During this research carried out within the Urbanising in Place project we have engaged in conversations with a number of actors engaged in community kitchens in different contexts, ranging from South America to the Middle East, from South Africa to Nepal and many countries in between. Some of them have been approached for in-depth interviews and others have been engaged through webinars and workshops. Alongside people with current experience of community kitchens, we had in-depth conversations with people who had an extensive experience of community kitchens over the past decades as part of their day-to-day life in former socialist countries. Finally, we have also grounded our reflections in our own practices, as some of us are/have been active in community food initiatives that have set up community cafes or kitchens, or have done research on the deployment of food waste to tackle food poverty.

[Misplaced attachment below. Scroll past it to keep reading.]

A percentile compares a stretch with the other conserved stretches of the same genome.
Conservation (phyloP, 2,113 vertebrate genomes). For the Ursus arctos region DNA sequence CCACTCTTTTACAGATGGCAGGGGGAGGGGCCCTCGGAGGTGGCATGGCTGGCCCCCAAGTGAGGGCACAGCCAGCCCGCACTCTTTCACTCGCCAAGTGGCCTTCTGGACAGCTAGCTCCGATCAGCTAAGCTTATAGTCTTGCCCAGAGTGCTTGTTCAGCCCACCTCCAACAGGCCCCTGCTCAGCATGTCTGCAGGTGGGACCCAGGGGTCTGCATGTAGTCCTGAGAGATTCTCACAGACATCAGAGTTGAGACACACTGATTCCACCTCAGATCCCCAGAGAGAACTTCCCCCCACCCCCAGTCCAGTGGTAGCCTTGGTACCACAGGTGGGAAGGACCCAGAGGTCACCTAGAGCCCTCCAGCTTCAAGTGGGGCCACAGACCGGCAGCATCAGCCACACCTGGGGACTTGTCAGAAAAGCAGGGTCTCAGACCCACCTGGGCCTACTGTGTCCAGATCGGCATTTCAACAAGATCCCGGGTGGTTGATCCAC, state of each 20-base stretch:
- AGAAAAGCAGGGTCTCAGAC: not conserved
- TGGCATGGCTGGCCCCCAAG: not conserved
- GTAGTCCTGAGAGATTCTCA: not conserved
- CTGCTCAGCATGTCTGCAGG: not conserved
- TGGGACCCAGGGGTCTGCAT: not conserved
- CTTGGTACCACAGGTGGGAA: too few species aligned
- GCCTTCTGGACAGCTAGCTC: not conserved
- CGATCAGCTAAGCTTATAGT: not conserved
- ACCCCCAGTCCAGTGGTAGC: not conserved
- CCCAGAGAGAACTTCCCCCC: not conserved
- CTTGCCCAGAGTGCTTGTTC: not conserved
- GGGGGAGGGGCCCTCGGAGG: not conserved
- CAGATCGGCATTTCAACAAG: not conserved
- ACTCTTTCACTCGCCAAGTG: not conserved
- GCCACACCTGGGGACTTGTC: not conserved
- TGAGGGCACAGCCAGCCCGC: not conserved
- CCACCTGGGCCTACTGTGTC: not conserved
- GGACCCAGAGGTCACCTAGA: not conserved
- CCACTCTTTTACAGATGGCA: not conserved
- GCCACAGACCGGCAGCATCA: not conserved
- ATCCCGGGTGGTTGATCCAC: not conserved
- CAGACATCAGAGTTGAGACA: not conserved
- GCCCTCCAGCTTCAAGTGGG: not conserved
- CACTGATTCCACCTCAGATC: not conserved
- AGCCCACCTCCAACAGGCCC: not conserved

Agroecology Now! collective (2022), “For feminist agroecologies” – a short animation in multiple language - https://vimeo.com/685389619
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Gennari C., Tornaghi C. (2020), “The transformative potential of community kitchens for an agroecological urbanism. Preliminary insights and a research agenda”, in Agroecological transitions confronting climate breakdown. Food planning for the post-carboncity. Book of Proceedings of the 9th International Conference of the AESOP Sustainable food planning group. Madrid, November 2019. Publisher: Editorial Universidad de Granada. pp. 80-90. ISBN: 978-84-338-6533-5. Published online on the 2nd of March 2020.